Machine Learning Distinguished Lecture
- Gates Hillman Centers
- Reddy Conference Room 4405
- RICH CARUANA
- Senior Researcher
- Microsoft Research
Friends Don’t Let Friends Deploy Black-Box Models: The Importance of Intelligibility in Machine Learning
In machine learning often a tradeoff must be made between accuracy and intelligibility: the most accurate models (deep nets, boosted trees and random forests) usually are not very intelligible, and the most intelligible models (logistic regression, small trees and decision lists) usually are less accurate. This tradeoff limits the accuracy of models that can be safely deployed in mission-critical applications such as healthcare where being able to understand, validate, edit, and ultimately trust a learned model is important. We have developed a learning method based that is often as accurate as full complexity models, but even more intelligible than linear models. This makes it easy to understand what a model has learned, and also makes it easier to edit the model when it learns inappropriate things. In this talk I’ll present a healthcare case study where these high-accuracy models uncover surprising patterns in the data that would have made deploying a black-box model risky. I’ll also briefly show how we’re using these models to detect bias in domains where fairness and transparency are paramount, and how these models can be used to understand what is learned by black-box models such as deep nets.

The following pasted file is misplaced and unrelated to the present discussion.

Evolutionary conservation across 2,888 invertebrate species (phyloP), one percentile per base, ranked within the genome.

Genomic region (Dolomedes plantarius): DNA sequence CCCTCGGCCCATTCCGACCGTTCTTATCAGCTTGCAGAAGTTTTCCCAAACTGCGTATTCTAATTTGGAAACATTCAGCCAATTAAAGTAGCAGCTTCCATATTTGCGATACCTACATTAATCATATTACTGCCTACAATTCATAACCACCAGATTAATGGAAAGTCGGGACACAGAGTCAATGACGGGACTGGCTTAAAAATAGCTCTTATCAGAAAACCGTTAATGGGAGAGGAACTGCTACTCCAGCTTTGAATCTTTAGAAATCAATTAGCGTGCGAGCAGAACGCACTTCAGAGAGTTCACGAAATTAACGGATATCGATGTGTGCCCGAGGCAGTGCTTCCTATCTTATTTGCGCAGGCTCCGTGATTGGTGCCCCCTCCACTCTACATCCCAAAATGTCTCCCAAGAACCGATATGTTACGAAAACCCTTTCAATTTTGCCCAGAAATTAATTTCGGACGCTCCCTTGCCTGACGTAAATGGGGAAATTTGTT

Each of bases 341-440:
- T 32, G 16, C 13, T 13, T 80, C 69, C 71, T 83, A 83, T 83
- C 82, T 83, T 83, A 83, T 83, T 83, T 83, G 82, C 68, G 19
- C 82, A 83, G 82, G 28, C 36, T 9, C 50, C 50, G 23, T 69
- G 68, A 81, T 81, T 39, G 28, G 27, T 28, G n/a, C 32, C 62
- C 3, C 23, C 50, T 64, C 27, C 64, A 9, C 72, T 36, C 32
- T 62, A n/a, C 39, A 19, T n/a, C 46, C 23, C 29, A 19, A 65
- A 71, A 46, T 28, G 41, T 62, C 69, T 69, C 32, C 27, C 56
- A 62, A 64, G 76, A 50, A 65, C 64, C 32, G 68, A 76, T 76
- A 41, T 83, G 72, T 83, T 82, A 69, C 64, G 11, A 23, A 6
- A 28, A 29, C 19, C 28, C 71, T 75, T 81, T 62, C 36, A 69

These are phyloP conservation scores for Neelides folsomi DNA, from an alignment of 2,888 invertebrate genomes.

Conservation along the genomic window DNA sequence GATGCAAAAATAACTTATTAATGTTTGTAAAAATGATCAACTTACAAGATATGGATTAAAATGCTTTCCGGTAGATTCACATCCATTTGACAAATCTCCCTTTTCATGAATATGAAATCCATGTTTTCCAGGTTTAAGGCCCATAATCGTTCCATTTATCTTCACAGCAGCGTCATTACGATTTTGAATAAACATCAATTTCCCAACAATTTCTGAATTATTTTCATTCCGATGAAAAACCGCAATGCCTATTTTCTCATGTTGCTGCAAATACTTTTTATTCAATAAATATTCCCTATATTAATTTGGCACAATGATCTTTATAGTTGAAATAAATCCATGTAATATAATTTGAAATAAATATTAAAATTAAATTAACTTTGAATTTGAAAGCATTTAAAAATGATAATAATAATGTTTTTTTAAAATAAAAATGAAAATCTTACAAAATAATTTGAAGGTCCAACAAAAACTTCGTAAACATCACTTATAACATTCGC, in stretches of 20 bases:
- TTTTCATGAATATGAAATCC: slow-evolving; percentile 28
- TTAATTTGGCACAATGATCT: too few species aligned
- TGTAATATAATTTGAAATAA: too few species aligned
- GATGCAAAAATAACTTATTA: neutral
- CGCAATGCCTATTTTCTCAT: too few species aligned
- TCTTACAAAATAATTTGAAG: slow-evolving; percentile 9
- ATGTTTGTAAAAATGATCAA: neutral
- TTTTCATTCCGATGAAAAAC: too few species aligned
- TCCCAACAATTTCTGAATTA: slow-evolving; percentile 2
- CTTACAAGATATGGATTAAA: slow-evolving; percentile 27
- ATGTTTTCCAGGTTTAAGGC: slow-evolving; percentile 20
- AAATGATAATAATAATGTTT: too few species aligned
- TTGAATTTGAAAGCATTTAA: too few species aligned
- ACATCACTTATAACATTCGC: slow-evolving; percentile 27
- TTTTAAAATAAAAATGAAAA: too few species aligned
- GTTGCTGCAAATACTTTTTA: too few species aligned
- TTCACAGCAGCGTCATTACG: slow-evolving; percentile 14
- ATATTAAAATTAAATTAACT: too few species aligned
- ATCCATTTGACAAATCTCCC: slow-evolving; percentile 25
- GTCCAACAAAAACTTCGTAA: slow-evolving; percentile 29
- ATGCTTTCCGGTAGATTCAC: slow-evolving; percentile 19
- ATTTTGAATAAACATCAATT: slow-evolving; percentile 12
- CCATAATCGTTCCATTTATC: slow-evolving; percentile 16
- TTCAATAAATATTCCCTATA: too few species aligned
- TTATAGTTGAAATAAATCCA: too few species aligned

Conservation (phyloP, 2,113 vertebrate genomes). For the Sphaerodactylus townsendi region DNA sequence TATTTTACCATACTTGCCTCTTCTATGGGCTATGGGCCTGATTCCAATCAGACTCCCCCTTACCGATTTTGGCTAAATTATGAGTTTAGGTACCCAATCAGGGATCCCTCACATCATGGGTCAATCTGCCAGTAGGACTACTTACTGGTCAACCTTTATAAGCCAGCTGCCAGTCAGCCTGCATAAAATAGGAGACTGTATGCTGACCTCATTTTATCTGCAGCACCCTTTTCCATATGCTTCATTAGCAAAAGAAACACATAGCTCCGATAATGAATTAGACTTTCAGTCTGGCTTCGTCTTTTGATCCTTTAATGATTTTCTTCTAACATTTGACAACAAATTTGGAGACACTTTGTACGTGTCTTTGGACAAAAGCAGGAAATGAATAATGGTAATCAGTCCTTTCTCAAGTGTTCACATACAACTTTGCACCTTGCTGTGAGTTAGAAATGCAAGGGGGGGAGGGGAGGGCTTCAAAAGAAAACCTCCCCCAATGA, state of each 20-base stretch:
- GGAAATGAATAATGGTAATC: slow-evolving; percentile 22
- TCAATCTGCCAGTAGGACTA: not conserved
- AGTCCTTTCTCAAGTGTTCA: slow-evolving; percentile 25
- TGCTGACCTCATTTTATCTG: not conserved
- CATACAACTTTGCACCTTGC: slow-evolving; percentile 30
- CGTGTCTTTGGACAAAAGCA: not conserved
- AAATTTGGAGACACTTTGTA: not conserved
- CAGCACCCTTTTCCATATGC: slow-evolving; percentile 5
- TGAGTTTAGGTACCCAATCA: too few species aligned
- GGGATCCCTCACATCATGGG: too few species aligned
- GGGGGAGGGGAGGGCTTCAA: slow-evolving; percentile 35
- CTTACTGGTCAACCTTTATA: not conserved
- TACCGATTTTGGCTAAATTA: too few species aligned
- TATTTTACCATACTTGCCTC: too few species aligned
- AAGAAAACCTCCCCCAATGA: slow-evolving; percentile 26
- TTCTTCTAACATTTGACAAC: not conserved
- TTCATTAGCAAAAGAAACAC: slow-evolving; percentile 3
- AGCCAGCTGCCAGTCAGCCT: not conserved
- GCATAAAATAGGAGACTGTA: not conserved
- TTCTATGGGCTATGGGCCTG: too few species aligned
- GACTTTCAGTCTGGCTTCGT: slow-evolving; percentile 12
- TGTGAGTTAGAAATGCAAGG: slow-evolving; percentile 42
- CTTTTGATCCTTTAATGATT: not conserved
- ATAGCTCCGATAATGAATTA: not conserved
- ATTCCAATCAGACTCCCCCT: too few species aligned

Rich Caruana is a Senior Researcher at Microsoft Research. Before joining Microsoft, Rich was on the faculty in the Computer Science Department at Cornell University, at UCLA's Medical School, and at CMU's Center for Learning and Discovery. Rich's Ph.D. is from Carnegie Mellon University, where he worked with Tom Mitchell and Herb Simon. His thesis on Multi-Task Learning helped create interest in a new subfield of machine learning called Transfer Learning. Rich received an NSF CAREER Award in 2004 (for Meta Clustering), best paper awards in 2005 (with Alex Niculescu-Mizil), 2007 (with Daria Sorokina), and 2014 (with Todd Kulesza, Saleema Amershi, Danyel Fisher, and Denis Charles), co-chaired KDD in 2007 (with Xindong Wu), and serves as area chair for NIPS, ICML, and KDD. His current research focus is on learning for medical decision making, transparent modeling, deep learning, and computational ecology.
Faculty Host: Ameet Talwalkar